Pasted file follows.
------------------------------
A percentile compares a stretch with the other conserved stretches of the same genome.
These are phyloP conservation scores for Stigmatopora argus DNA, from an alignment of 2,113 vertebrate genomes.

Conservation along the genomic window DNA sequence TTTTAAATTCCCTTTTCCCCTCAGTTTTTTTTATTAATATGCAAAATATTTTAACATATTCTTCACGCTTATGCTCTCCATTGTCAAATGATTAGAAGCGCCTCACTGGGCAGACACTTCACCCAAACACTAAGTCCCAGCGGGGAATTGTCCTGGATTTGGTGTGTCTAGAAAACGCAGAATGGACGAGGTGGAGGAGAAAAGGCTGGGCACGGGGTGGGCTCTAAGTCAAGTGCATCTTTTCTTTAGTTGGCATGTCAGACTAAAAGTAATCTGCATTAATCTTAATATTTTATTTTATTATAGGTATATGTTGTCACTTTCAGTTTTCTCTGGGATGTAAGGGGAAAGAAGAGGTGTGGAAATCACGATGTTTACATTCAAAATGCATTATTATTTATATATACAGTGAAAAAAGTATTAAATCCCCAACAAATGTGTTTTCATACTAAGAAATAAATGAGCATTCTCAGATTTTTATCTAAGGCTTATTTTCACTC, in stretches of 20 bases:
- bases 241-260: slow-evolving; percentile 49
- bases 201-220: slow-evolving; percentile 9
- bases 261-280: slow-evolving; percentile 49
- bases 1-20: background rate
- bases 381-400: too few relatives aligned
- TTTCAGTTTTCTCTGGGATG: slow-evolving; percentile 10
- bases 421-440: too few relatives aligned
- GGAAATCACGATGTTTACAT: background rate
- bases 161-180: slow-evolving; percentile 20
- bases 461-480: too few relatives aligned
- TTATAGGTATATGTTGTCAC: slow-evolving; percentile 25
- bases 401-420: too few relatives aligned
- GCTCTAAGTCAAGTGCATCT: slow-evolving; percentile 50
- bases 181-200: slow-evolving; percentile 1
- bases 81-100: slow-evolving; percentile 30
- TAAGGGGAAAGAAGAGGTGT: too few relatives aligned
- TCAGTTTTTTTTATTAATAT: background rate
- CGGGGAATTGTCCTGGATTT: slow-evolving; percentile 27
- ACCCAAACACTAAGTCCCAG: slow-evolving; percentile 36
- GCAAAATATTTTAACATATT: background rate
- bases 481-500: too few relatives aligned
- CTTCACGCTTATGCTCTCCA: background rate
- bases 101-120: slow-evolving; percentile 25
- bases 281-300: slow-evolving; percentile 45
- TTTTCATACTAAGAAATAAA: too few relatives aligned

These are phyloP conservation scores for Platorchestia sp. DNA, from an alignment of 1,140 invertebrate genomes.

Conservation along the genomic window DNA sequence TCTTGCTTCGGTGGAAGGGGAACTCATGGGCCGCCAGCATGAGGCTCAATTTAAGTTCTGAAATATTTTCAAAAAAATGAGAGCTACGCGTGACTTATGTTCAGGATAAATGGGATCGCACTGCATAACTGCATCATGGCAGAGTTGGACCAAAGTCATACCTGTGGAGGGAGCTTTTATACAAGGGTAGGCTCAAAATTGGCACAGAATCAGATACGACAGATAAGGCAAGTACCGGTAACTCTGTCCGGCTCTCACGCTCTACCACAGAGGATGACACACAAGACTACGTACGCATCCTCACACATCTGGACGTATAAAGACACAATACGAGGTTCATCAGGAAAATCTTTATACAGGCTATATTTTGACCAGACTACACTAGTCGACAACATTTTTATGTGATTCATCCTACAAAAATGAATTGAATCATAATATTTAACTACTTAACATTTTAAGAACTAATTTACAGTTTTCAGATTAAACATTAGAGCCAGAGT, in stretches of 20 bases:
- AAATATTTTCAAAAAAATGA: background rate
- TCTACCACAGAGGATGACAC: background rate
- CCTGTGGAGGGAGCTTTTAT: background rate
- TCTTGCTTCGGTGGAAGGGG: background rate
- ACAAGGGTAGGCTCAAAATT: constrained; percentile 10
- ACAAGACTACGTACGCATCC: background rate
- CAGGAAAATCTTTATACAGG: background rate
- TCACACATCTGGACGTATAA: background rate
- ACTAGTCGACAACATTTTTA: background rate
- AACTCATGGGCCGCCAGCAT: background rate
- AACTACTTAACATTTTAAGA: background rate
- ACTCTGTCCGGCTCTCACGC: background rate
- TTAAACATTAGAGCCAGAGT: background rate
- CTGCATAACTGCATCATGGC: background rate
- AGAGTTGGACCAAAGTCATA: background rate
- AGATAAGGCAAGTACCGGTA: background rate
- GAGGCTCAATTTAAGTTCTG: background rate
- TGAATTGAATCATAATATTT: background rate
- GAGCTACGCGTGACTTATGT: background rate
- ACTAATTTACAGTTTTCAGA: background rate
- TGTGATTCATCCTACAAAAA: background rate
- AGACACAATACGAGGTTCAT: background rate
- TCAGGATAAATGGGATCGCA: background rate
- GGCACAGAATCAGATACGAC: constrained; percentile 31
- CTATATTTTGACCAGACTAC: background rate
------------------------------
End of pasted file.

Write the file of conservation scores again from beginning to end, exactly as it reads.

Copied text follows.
A percentile compares a stretch with the other conserved stretches of the same genome.
These are phyloP conservation scores for Stigmatopora argus DNA, from an alignment of 2,113 vertebrate genomes.

Conservation along the genomic window DNA sequence TTTTAAATTCCCTTTTCCCCTCAGTTTTTTTTATTAATATGCAAAATATTTTAACATATTCTTCACGCTTATGCTCTCCATTGTCAAATGATTAGAAGCGCCTCACTGGGCAGACACTTCACCCAAACACTAAGTCCCAGCGGGGAATTGTCCTGGATTTGGTGTGTCTAGAAAACGCAGAATGGACGAGGTGGAGGAGAAAAGGCTGGGCACGGGGTGGGCTCTAAGTCAAGTGCATCTTTTCTTTAGTTGGCATGTCAGACTAAAAGTAATCTGCATTAATCTTAATATTTTATTTTATTATAGGTATATGTTGTCACTTTCAGTTTTCTCTGGGATGTAAGGGGAAAGAAGAGGTGTGGAAATCACGATGTTTACATTCAAAATGCATTATTATTTATATATACAGTGAAAAAAGTATTAAATCCCCAACAAATGTGTTTTCATACTAAGAAATAAATGAGCATTCTCAGATTTTTATCTAAGGCTTATTTTCACTC, in stretches of 20 bases:
- bases 241-260: slow-evolving; percentile 49
- bases 201-220: slow-evolving; percentile 9
- bases 261-280: slow-evolving; percentile 49
- bases 1-20: background rate
- bases 381-400: too few relatives aligned
- TTTCAGTTTTCTCTGGGATG: slow-evolving; percentile 10
- bases 421-440: too few relatives aligned
- GGAAATCACGATGTTTACAT: background rate
- bases 161-180: slow-evolving; percentile 20
- bases 461-480: too few relatives aligned
- TTATAGGTATATGTTGTCAC: slow-evolving; percentile 25
- bases 401-420: too few relatives aligned
- GCTCTAAGTCAAGTGCATCT: slow-evolving; percentile 50
- bases 181-200: slow-evolving; percentile 1
- bases 81-100: slow-evolving; percentile 30
- TAAGGGGAAAGAAGAGGTGT: too few relatives aligned
- TCAGTTTTTTTTATTAATAT: background rate
- CGGGGAATTGTCCTGGATTT: slow-evolving; percentile 27
- ACCCAAACACTAAGTCCCAG: slow-evolving; percentile 36
- GCAAAATATTTTAACATATT: background rate
- bases 481-500: too few relatives aligned
- CTTCACGCTTATGCTCTCCA: background rate
- bases 101-120: slow-evolving; percentile 25
- bases 281-300: slow-evolving; percentile 45
- TTTTCATACTAAGAAATAAA: too few relatives aligned

These are phyloP conservation scores for Platorchestia sp. DNA, from an alignment of 1,140 invertebrate genomes.

Conservation along the genomic window DNA sequence TCTTGCTTCGGTGGAAGGGGAACTCATGGGCCGCCAGCATGAGGCTCAATTTAAGTTCTGAAATATTTTCAAAAAAATGAGAGCTACGCGTGACTTATGTTCAGGATAAATGGGATCGCACTGCATAACTGCATCATGGCAGAGTTGGACCAAAGTCATACCTGTGGAGGGAGCTTTTATACAAGGGTAGGCTCAAAATTGGCACAGAATCAGATACGACAGATAAGGCAAGTACCGGTAACTCTGTCCGGCTCTCACGCTCTACCACAGAGGATGACACACAAGACTACGTACGCATCCTCACACATCTGGACGTATAAAGACACAATACGAGGTTCATCAGGAAAATCTTTATACAGGCTATATTTTGACCAGACTACACTAGTCGACAACATTTTTATGTGATTCATCCTACAAAAATGAATTGAATCATAATATTTAACTACTTAACATTTTAAGAACTAATTTACAGTTTTCAGATTAAACATTAGAGCCAGAGT, in stretches of 20 bases:
- AAATATTTTCAAAAAAATGA: background rate
- TCTACCACAGAGGATGACAC: background rate
- CCTGTGGAGGGAGCTTTTAT: background rate
- TCTTGCTTCGGTGGAAGGGG: background rate
- ACAAGGGTAGGCTCAAAATT: constrained; percentile 10
- ACAAGACTACGTACGCATCC: background rate
- CAGGAAAATCTTTATACAGG: background rate
- TCACACATCTGGACGTATAA: background rate
- ACTAGTCGACAACATTTTTA: background rate
- AACTCATGGGCCGCCAGCAT: background rate
- AACTACTTAACATTTTAAGA: background rate
- ACTCTGTCCGGCTCTCACGC: background rate
- TTAAACATTAGAGCCAGAGT: background rate
- CTGCATAACTGCATCATGGC: background rate
- AGAGTTGGACCAAAGTCATA: background rate
- AGATAAGGCAAGTACCGGTA: background rate
- GAGGCTCAATTTAAGTTCTG: background rate
- TGAATTGAATCATAATATTT: background rate
- GAGCTACGCGTGACTTATGT: background rate
- ACTAATTTACAGTTTTCAGA: background rate
- TGTGATTCATCCTACAAAAA: background rate
- AGACACAATACGAGGTTCAT: background rate
- TCAGGATAAATGGGATCGCA: background rate
- GGCACAGAATCAGATACGAC: constrained; percentile 31
- CTATATTTTGACCAGACTAC: background rate